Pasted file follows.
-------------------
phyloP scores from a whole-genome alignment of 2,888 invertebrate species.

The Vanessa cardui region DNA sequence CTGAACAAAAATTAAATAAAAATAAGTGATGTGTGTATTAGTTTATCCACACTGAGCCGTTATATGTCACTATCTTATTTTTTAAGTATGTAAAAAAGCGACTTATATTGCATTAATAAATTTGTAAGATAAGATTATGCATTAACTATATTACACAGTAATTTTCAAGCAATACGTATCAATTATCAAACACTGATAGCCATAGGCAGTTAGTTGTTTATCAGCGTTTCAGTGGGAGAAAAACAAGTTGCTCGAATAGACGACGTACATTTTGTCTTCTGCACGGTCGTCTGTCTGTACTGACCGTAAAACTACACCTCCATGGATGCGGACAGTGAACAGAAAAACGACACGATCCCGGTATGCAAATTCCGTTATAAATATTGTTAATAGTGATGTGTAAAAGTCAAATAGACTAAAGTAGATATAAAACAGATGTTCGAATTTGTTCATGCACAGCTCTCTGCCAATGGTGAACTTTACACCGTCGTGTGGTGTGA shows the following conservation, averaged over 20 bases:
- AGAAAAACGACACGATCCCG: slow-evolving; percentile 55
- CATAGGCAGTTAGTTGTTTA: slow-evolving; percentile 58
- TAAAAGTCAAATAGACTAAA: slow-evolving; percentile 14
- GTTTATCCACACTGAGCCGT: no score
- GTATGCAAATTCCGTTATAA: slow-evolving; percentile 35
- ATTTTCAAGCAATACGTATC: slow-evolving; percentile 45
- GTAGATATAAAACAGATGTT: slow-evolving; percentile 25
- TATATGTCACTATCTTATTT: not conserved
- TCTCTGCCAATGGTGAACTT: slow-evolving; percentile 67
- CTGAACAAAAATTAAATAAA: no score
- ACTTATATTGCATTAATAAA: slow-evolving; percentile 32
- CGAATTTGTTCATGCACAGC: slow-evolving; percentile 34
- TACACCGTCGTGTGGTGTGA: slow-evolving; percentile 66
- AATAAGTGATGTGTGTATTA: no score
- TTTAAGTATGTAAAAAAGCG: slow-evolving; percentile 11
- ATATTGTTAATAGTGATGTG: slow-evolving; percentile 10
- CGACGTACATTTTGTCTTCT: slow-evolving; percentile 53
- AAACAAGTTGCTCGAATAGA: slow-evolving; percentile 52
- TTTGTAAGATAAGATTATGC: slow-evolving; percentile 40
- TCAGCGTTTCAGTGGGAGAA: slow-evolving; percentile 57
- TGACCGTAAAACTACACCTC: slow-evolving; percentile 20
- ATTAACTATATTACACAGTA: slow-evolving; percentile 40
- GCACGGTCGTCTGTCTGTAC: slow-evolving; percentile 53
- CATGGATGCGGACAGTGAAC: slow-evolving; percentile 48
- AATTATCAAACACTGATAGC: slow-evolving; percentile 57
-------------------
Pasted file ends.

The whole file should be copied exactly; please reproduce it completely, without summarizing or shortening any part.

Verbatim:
phyloP scores from a whole-genome alignment of 2,888 invertebrate species.

The Vanessa cardui region DNA sequence CTGAACAAAAATTAAATAAAAATAAGTGATGTGTGTATTAGTTTATCCACACTGAGCCGTTATATGTCACTATCTTATTTTTTAAGTATGTAAAAAAGCGACTTATATTGCATTAATAAATTTGTAAGATAAGATTATGCATTAACTATATTACACAGTAATTTTCAAGCAATACGTATCAATTATCAAACACTGATAGCCATAGGCAGTTAGTTGTTTATCAGCGTTTCAGTGGGAGAAAAACAAGTTGCTCGAATAGACGACGTACATTTTGTCTTCTGCACGGTCGTCTGTCTGTACTGACCGTAAAACTACACCTCCATGGATGCGGACAGTGAACAGAAAAACGACACGATCCCGGTATGCAAATTCCGTTATAAATATTGTTAATAGTGATGTGTAAAAGTCAAATAGACTAAAGTAGATATAAAACAGATGTTCGAATTTGTTCATGCACAGCTCTCTGCCAATGGTGAACTTTACACCGTCGTGTGGTGTGA shows the following conservation, averaged over 20 bases:
- AGAAAAACGACACGATCCCG: slow-evolving; percentile 55
- CATAGGCAGTTAGTTGTTTA: slow-evolving; percentile 58
- TAAAAGTCAAATAGACTAAA: slow-evolving; percentile 14
- GTTTATCCACACTGAGCCGT: no score
- GTATGCAAATTCCGTTATAA: slow-evolving; percentile 35
- ATTTTCAAGCAATACGTATC: slow-evolving; percentile 45
- GTAGATATAAAACAGATGTT: slow-evolving; percentile 25
- TATATGTCACTATCTTATTT: not conserved
- TCTCTGCCAATGGTGAACTT: slow-evolving; percentile 67
- CTGAACAAAAATTAAATAAA: no score
- ACTTATATTGCATTAATAAA: slow-evolving; percentile 32
- CGAATTTGTTCATGCACAGC: slow-evolving; percentile 34
- TACACCGTCGTGTGGTGTGA: slow-evolving; percentile 66
- AATAAGTGATGTGTGTATTA: no score
- TTTAAGTATGTAAAAAAGCG: slow-evolving; percentile 11
- ATATTGTTAATAGTGATGTG: slow-evolving; percentile 10
- CGACGTACATTTTGTCTTCT: slow-evolving; percentile 53
- AAACAAGTTGCTCGAATAGA: slow-evolving; percentile 52
- TTTGTAAGATAAGATTATGC: slow-evolving; percentile 40
- TCAGCGTTTCAGTGGGAGAA: slow-evolving; percentile 57
- TGACCGTAAAACTACACCTC: slow-evolving; percentile 20
- ATTAACTATATTACACAGTA: slow-evolving; percentile 40
- GCACGGTCGTCTGTCTGTAC: slow-evolving; percentile 53
- CATGGATGCGGACAGTGAAC: slow-evolving; percentile 48
- AATTATCAAACACTGATAGC: slow-evolving; percentile 57